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Extending the hyperoperators to all real or complex values is a known open problem. Some time ago I had a somewhat converse idea on how to approach this - instead of starting with a fast growing function(s) on natural numbers and extending it to more inputs, we can directly construct a sequence of fast growing functions defined for all complex values. I do not claim this is of as much interest as extending hyperoperators, but might nevertheless be interesting for some.

Suppose we have chosen a system of fundamental sequences for countable limit ordinals up to some bound. We now construct a sequence \(f_\alpha:\mathbb C\rightarrow\mathbb C\) which satisfies the following propertes:

  1. \(f_\alpha\) is an entire function,
  2. \(f_\alpha(z)\in(0,\infty)\) for \(z\in\mathbb R\setminus\{0\}\) and \(f_\alpha(0)=0\),
  3. \(f_\alpha\) is increasing on \([0,\infty)\),
  4. \(|f_\alpha(z)|\leq|z|\) for \(|z|<1\).

The definition of the hierarchy is as follows:

  1. \(f_0(z)=z^2\),
  2. \(f_{\alpha+1}(z)=\sum_{n=1}^\infty f_\alpha^n\left(\frac{z}{2^n}\right)\), where \(f_\alpha^n\) means the usual function iteration,
  3. \(f_\alpha(z)=\sum_{n=1}^\infty f_{\alpha[n]}\left(\frac{z}{2^n}\right)\) for \(\alpha\) limit ordinal.

We prove that all these functions have properties 1-4 by transfinite induction on \(\alpha\). Everything is clear for \(\alpha=0\). Suppose now \(\beta=\alpha+1\) is a successor ordinal and \(f_\alpha\) satisfy the above properties. By simple induction, \(f_\alpha^n\) satisfy these properties as well. We show that the series \(\sum_{n=1}^\infty f_\alpha^n\left(\frac{z}{2^n}\right)\) converges absolutely and uniformly on disks - fix any \(R>0\) and arbitrary \(|z|\leq R\). Then, as long as \(2^n>R\), we have \(\left|f\left(\frac{z}{2^n}\right)\right|\leq\left|\frac{z}{2^n}\right|\leq\frac{R}{2^n}\), so by Weierstrass M-test we can conclude the series converges uniformly on disks, hence it converges everywhere to an analytic function, so \(f_{\alpha+1}(z)\) satisfies property 1. Properties 2 and 3 are straightforward and to see the property 4 we note, for \(|z|\leq 1\), \[\left|f_{\alpha+1}(z)\right|\leq\sum_{n=1}^\infty\left|f_\alpha^n\left(\frac{z}{2^n}\right)\right|\leq\sum_{n=1}^\infty\left|\left(\frac{z}{2^n}\right)\right|=|z|.\] Dealing with the limit case looks nearly identical.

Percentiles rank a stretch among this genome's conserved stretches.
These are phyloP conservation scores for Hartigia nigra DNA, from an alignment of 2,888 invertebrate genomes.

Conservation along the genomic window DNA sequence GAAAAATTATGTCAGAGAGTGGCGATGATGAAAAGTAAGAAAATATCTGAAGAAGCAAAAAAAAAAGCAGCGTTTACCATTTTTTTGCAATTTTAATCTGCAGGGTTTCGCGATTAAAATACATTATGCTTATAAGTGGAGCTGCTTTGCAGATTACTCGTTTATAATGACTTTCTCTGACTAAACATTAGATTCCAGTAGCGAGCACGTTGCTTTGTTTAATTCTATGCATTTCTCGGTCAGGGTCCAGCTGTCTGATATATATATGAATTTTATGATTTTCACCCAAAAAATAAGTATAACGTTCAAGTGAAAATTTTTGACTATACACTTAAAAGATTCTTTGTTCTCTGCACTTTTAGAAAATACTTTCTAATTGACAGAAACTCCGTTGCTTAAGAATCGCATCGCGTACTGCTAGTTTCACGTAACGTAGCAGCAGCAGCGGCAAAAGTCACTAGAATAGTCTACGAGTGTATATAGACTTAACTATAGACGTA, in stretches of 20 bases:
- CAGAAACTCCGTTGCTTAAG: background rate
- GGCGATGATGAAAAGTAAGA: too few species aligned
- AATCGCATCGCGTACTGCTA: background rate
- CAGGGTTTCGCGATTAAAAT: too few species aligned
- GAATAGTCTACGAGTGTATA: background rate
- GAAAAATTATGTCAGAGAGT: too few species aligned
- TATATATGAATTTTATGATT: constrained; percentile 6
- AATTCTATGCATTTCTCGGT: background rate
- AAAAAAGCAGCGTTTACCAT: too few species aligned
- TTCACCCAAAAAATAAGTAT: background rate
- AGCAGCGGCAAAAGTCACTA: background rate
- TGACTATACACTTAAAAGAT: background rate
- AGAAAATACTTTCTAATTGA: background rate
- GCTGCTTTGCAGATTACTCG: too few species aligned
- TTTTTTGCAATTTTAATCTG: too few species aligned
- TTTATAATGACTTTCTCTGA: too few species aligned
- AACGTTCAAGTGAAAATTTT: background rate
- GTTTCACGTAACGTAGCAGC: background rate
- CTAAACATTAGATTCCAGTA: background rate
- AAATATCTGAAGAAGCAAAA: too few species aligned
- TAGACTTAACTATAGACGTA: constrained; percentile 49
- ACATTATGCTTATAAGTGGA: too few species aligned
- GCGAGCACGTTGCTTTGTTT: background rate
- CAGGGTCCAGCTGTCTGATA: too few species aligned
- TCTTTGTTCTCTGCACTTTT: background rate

Functions in these hierarchy are increasingly fast growing - indeed, for \(z>0\), \(f_{\alpha+1}(z)\geq f_\alpha^n\left(\frac{z}{2^n}\right)\), and we can show, though I won't bother to do it, that \(f_\alpha(z)\geq 2^{n+1}z\) for large \(z\), so we can also say \[f_{\alpha+1}(z)\geq f_\alpha^{n+1}\left(\frac{z}{2^{n+1}}\right)\geq f_\alpha^n(z).\] Similarly, we can see that \(f_\alpha(z)\) grows faster than any \(f_{\alpha[n]}\left(\frac{z}{2^n}\right)\), from which we can deduce \(f_\alpha(z)>f_\beta(z)\) for any \(\beta<\alpha\) and \(z\) large enough - if \(\alpha[n]>\beta\), then \[f_\alpha(z)>f_{\alpha[n+1]}\left(\frac{z}{2^{n+1}}\right)\geq f_{\alpha[n]+1}\left(\frac{z}{2^{n+1}}\right)>f_{\alpha[n]}(z)>f_\beta(z)\] for large \(z\) (note we have used transfinite induction implicitly here).

It's worth noting that, although this construction guarantees these functions to grow very fast on the real line (both in positive and negative direction), it's not the case that these functions go to infinity (in absolute value, say) very fast uniformly in each direction. Indeed, this is never possible - if \(f\) is entire but not a polynomial, then it will take values arbitrarily close to zero for \(z\) with arbitrarily large absolute value.

Arbitrarily fast growing functions

Initially I wanted to make this into another post, but I guess it's too short, so I've decided to put it here. Because of that, it is very loosely related to the construction above.

Here is a quick argument to show that for any function \(f:\mathbb N\rightarrow\mathbb N\) there is an analytic function \(g:\mathbb C\rightarrow\mathbb C\) mapping real line to itself such that \(g(n)>f(n)\) for all \(n\in\mathbb N\). If we find a sequence of functions \(g_n(z)\) which satisfies \(g_n(n)>f(n)\), \(|g_n(z)|<\frac{1}{2^n}\) for \(|z|\leq n-1\) and \(g_n(z)>0\) for \(z\in\mathbb R\), then the sum \(g(z)=\sum_{n=1}^\infty g_n(z)\) will be analytic and will satisfy the properties we ask for. Now it's enough to note that \(g_n(z)=\left(\frac{z}{n-1/2}\right)^{k(n)}\) will work for sufficiently large \(k(n)\in\mathbb N\) (something like \(\max\{n^2,nf(n)\}\) should do).

Two remarks: such a function \(g\), and also the functions \(f_\alpha\) constructed in the earlier section, also have all their derivatives positive and fast growing on \([0,\infty)\), so that they don't exhibit any oscillatory behaviour. I also want to point out that this new construction doesn't really give us any new fast growing functions - we need a function \(f\) to start with before we define \(g\).